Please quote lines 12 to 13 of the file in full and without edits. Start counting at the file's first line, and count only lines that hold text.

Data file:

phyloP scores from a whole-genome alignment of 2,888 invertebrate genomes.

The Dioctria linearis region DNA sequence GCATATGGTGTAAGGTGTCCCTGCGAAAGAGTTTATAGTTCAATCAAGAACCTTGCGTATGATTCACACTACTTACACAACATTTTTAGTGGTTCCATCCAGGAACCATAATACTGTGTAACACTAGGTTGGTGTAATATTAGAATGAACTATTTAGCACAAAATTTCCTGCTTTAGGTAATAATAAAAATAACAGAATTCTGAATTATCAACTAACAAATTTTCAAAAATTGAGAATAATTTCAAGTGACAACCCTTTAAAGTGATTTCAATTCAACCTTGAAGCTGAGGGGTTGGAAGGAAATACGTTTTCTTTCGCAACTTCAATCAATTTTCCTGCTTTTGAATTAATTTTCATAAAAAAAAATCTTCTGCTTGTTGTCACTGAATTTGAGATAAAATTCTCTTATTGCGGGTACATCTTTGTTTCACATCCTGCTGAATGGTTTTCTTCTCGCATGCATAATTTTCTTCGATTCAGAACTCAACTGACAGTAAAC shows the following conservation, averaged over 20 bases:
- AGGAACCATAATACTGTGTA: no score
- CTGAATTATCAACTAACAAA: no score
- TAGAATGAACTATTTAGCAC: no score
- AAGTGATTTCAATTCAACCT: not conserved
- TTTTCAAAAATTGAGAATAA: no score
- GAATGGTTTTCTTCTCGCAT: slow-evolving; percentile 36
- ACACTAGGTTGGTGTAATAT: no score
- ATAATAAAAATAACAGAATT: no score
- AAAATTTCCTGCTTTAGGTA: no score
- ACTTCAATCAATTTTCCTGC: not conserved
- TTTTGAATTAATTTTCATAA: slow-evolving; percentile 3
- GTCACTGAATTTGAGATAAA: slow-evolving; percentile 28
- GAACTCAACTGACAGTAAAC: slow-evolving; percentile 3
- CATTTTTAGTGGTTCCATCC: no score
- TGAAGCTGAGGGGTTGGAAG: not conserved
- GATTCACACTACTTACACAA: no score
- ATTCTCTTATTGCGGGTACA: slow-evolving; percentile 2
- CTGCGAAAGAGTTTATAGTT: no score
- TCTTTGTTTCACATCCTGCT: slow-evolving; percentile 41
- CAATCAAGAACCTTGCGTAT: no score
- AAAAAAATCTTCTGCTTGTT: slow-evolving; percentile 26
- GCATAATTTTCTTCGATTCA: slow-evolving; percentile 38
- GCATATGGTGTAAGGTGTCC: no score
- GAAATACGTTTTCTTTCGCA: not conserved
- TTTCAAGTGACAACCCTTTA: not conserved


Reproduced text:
- ACTTCAATCAATTTTCCTGC: not conserved
- TTTTGAATTAATTTTCATAA: slow-evolving; percentile 3